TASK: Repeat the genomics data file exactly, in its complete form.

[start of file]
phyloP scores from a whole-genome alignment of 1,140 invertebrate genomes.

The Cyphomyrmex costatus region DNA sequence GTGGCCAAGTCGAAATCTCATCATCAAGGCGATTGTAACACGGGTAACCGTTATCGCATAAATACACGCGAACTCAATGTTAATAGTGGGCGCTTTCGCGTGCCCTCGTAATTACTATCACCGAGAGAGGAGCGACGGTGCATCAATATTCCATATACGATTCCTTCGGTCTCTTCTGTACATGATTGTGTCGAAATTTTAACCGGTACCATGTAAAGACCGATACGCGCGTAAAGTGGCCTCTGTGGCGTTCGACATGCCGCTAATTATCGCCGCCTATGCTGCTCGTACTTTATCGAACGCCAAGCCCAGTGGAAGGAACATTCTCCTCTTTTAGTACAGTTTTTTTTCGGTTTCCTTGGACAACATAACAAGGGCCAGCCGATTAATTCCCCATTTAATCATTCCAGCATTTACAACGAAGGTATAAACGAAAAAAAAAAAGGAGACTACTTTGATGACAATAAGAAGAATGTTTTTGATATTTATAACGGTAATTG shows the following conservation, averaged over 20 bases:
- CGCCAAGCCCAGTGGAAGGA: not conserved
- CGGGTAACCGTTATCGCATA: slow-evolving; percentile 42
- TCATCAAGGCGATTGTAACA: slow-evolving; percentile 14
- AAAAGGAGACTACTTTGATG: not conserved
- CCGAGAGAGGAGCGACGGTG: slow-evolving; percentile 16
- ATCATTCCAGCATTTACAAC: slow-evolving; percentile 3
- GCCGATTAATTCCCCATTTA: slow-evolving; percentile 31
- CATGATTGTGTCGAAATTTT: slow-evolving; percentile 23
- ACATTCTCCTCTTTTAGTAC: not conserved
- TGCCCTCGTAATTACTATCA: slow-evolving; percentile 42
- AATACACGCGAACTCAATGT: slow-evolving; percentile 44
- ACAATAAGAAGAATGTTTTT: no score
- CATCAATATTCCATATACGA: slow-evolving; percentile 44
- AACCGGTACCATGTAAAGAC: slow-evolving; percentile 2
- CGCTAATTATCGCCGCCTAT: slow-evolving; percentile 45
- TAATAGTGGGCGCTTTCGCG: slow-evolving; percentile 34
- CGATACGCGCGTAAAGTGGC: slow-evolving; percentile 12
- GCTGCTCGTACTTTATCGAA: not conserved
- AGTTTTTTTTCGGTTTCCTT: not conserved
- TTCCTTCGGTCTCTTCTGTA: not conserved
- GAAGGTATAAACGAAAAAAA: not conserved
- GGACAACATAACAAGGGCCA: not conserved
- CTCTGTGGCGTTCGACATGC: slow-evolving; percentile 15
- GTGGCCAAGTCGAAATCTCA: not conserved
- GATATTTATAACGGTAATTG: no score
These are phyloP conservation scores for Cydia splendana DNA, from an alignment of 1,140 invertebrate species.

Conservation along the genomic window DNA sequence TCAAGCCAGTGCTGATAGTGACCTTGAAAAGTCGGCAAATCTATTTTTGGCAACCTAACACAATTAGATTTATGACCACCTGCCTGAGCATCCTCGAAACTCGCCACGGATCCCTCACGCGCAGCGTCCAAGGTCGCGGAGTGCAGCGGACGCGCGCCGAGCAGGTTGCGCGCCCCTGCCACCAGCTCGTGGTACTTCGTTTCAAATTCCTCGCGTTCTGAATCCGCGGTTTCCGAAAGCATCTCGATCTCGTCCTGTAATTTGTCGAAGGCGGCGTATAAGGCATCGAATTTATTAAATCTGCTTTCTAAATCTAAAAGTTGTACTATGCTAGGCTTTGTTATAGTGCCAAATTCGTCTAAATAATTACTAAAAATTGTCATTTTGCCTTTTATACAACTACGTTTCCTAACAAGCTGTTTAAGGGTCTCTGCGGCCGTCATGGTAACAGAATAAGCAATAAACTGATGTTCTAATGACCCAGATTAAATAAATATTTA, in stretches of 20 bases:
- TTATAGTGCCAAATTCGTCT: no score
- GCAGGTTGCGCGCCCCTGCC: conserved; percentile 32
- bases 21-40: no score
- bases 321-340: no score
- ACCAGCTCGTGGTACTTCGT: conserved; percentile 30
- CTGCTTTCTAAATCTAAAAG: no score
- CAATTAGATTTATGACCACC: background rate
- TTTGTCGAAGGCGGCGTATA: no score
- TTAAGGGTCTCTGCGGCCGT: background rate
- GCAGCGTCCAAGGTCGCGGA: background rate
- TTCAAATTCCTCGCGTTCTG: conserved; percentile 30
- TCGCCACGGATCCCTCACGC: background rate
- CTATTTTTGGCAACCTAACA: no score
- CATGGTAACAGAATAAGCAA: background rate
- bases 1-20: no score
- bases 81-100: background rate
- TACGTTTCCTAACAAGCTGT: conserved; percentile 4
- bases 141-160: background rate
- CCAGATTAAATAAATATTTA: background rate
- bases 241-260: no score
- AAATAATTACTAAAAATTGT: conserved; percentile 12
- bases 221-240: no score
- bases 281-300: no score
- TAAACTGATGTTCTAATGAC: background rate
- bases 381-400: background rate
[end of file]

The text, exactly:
phyloP scores from a whole-genome alignment of 1,140 invertebrate genomes.

The Cyphomyrmex costatus region DNA sequence GTGGCCAAGTCGAAATCTCATCATCAAGGCGATTGTAACACGGGTAACCGTTATCGCATAAATACACGCGAACTCAATGTTAATAGTGGGCGCTTTCGCGTGCCCTCGTAATTACTATCACCGAGAGAGGAGCGACGGTGCATCAATATTCCATATACGATTCCTTCGGTCTCTTCTGTACATGATTGTGTCGAAATTTTAACCGGTACCATGTAAAGACCGATACGCGCGTAAAGTGGCCTCTGTGGCGTTCGACATGCCGCTAATTATCGCCGCCTATGCTGCTCGTACTTTATCGAACGCCAAGCCCAGTGGAAGGAACATTCTCCTCTTTTAGTACAGTTTTTTTTCGGTTTCCTTGGACAACATAACAAGGGCCAGCCGATTAATTCCCCATTTAATCATTCCAGCATTTACAACGAAGGTATAAACGAAAAAAAAAAAGGAGACTACTTTGATGACAATAAGAAGAATGTTTTTGATATTTATAACGGTAATTG shows the following conservation, averaged over 20 bases:
- CGCCAAGCCCAGTGGAAGGA: not conserved
- CGGGTAACCGTTATCGCATA: slow-evolving; percentile 42
- TCATCAAGGCGATTGTAACA: slow-evolving; percentile 14
- AAAAGGAGACTACTTTGATG: not conserved
- CCGAGAGAGGAGCGACGGTG: slow-evolving; percentile 16
- ATCATTCCAGCATTTACAAC: slow-evolving; percentile 3
- GCCGATTAATTCCCCATTTA: slow-evolving; percentile 31
- CATGATTGTGTCGAAATTTT: slow-evolving; percentile 23
- ACATTCTCCTCTTTTAGTAC: not conserved
- TGCCCTCGTAATTACTATCA: slow-evolving; percentile 42
- AATACACGCGAACTCAATGT: slow-evolving; percentile 44
- ACAATAAGAAGAATGTTTTT: no score
- CATCAATATTCCATATACGA: slow-evolving; percentile 44
- AACCGGTACCATGTAAAGAC: slow-evolving; percentile 2
- CGCTAATTATCGCCGCCTAT: slow-evolving; percentile 45
- TAATAGTGGGCGCTTTCGCG: slow-evolving; percentile 34
- CGATACGCGCGTAAAGTGGC: slow-evolving; percentile 12
- GCTGCTCGTACTTTATCGAA: not conserved
- AGTTTTTTTTCGGTTTCCTT: not conserved
- TTCCTTCGGTCTCTTCTGTA: not conserved
- GAAGGTATAAACGAAAAAAA: not conserved
- GGACAACATAACAAGGGCCA: not conserved
- CTCTGTGGCGTTCGACATGC: slow-evolving; percentile 15
- GTGGCCAAGTCGAAATCTCA: not conserved
- GATATTTATAACGGTAATTG: no score
These are phyloP conservation scores for Cydia splendana DNA, from an alignment of 1,140 invertebrate species.

Conservation along the genomic window DNA sequence TCAAGCCAGTGCTGATAGTGACCTTGAAAAGTCGGCAAATCTATTTTTGGCAACCTAACACAATTAGATTTATGACCACCTGCCTGAGCATCCTCGAAACTCGCCACGGATCCCTCACGCGCAGCGTCCAAGGTCGCGGAGTGCAGCGGACGCGCGCCGAGCAGGTTGCGCGCCCCTGCCACCAGCTCGTGGTACTTCGTTTCAAATTCCTCGCGTTCTGAATCCGCGGTTTCCGAAAGCATCTCGATCTCGTCCTGTAATTTGTCGAAGGCGGCGTATAAGGCATCGAATTTATTAAATCTGCTTTCTAAATCTAAAAGTTGTACTATGCTAGGCTTTGTTATAGTGCCAAATTCGTCTAAATAATTACTAAAAATTGTCATTTTGCCTTTTATACAACTACGTTTCCTAACAAGCTGTTTAAGGGTCTCTGCGGCCGTCATGGTAACAGAATAAGCAATAAACTGATGTTCTAATGACCCAGATTAAATAAATATTTA, in stretches of 20 bases:
- TTATAGTGCCAAATTCGTCT: no score
- GCAGGTTGCGCGCCCCTGCC: conserved; percentile 32
- bases 21-40: no score
- bases 321-340: no score
- ACCAGCTCGTGGTACTTCGT: conserved; percentile 30
- CTGCTTTCTAAATCTAAAAG: no score
- CAATTAGATTTATGACCACC: background rate
- TTTGTCGAAGGCGGCGTATA: no score
- TTAAGGGTCTCTGCGGCCGT: background rate
- GCAGCGTCCAAGGTCGCGGA: background rate
- TTCAAATTCCTCGCGTTCTG: conserved; percentile 30
- TCGCCACGGATCCCTCACGC: background rate
- CTATTTTTGGCAACCTAACA: no score
- CATGGTAACAGAATAAGCAA: background rate
- bases 1-20: no score
- bases 81-100: background rate
- TACGTTTCCTAACAAGCTGT: conserved; percentile 4
- bases 141-160: background rate
- CCAGATTAAATAAATATTTA: background rate
- bases 241-260: no score
- AAATAATTACTAAAAATTGT: conserved; percentile 12
- bases 221-240: no score
- bases 281-300: no score
- TAAACTGATGTTCTAATGAC: background rate
- bases 381-400: background rate